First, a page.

Koh said the company is “extremely encouraged” by the results.
“We’re only just getting started. I truly believe that starting at the grassroots, improving the financial capability of kids, will help future-proof the financial standing of people in Australia in years to come.”
Dr Bowen Fung, Lead Researcher at Behavioural Insights Team, said one of the key drivers of children’s financial capability is financial socialisation, which basically means learning about money through conversations with family and other adult role models.
“It’s important for Kit to have tools and features that make it easy for parents and carers to talk with their children about money in an engaging way. Our evaluation suggests Kit is contributing positively to this aspect of financial capability.”
Case study: Rosa Tu, Perth
For Rosa Tu from Perth, using a pocket money app has been a source of immense pride – with her 12-year old daughter showing financial capability beyond her years. “Our daughter absolutely loves using Kit as it gives her true financial independence, particularly as the app allows her to keep track of her finances in real time and understand how to earn and save. She has been playing chess for a number of years and now plays in tournaments against adults where she receives prize money. I am so proud of her, as she recently donated $100 of prize money to a blood cancer charity and 30 cm of her hair. This is largely due to her giving nature, but also Kit’s ability to help her visualise what she has earned, and build the financial capability to know how much she wants to save and what she wants to donate.”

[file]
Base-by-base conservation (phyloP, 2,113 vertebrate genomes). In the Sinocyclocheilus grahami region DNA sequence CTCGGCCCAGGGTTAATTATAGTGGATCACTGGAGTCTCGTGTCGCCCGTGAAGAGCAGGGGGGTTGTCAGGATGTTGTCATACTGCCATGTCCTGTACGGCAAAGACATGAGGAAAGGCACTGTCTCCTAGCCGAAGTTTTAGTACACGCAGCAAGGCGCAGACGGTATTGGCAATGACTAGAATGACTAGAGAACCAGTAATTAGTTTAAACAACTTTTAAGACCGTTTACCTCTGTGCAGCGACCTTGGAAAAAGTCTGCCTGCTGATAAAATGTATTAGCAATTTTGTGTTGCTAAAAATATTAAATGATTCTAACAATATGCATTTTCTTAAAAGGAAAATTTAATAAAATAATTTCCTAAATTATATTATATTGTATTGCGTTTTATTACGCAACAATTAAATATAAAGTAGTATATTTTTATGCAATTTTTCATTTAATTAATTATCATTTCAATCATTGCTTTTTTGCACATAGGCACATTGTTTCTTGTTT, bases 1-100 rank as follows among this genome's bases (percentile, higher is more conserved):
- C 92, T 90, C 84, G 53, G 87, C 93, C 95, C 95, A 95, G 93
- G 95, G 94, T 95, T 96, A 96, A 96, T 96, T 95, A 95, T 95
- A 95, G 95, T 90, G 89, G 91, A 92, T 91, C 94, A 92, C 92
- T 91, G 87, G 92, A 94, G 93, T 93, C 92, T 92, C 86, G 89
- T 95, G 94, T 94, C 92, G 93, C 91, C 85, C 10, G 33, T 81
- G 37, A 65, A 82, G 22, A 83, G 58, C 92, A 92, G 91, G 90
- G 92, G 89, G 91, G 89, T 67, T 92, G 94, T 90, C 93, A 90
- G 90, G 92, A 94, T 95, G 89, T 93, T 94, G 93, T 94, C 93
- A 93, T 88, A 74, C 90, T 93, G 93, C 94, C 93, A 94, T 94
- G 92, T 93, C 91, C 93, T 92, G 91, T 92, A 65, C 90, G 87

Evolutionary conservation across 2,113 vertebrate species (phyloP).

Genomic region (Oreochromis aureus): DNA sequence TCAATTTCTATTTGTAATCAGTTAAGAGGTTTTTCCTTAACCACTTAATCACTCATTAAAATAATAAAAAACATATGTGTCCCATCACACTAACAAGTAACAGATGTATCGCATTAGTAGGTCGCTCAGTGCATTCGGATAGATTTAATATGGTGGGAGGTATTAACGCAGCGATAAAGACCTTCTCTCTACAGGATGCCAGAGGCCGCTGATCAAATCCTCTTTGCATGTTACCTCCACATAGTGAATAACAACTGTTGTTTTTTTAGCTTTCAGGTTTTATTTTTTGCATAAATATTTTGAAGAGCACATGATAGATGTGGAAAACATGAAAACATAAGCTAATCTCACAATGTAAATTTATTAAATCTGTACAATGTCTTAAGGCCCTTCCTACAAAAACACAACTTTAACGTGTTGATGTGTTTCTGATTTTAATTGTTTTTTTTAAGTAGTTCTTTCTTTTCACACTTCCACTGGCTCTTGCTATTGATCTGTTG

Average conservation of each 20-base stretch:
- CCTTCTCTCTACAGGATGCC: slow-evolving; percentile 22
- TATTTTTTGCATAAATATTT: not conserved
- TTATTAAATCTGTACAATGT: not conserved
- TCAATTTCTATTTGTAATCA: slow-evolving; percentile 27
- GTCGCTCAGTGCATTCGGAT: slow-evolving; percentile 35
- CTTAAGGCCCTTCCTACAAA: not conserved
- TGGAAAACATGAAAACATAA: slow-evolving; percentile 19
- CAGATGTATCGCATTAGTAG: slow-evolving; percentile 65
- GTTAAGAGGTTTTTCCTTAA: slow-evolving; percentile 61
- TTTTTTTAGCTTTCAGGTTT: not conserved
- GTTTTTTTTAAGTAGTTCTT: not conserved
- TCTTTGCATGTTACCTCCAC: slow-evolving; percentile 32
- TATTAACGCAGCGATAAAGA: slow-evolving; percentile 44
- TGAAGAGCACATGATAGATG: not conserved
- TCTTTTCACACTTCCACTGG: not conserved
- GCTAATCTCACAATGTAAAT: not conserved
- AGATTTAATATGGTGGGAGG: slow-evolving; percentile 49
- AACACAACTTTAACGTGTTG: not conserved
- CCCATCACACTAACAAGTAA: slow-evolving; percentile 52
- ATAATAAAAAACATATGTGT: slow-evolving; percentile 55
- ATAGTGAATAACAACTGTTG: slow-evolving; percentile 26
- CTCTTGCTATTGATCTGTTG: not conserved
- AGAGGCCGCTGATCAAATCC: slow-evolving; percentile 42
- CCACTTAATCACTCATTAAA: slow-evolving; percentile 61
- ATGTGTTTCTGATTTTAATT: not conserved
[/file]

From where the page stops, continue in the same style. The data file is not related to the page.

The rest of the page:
Case study: Prabh Kaur, Victoria
Prabh Kaur, a mother of two from Victoria whose 8-year old and 12-year old daughters use Kit, says the app has dramatically improved their financial independence. "We were looking for a solution for our two children for a long time,” said Prabh. “They had an account through a bank but they were too young to have their own physical card. I could transfer money every week, but they couldn’t properly use it themselves. We found Kit and it has been amazing. My kids have their own virtual account and prepaid card so they can check their balance and earn money independently by doing chores, like hanging out the washing and stacking the dishwasher. As parents, we love it as we can easily transfer money and set spending limits."
CBA Executive General Manager of Everyday Banking, Kate Crous, said: “The Group has a long-standing commitment to youth and financial education. Kit came from a real need for an evidence-based experiential learning app for kids that helps them develop good money behaviours from a young age.
“In the current environment, Aussies of all ages are faced with the complexity of money management, including the impacts of cost of living and the rise of fraud and scams, it’s more important than ever to improve the financial capability of our young Australians. The results demonstrate that Kit can help develop good money habits from a young age.”
The original version of this article appeared as a media release from Kit.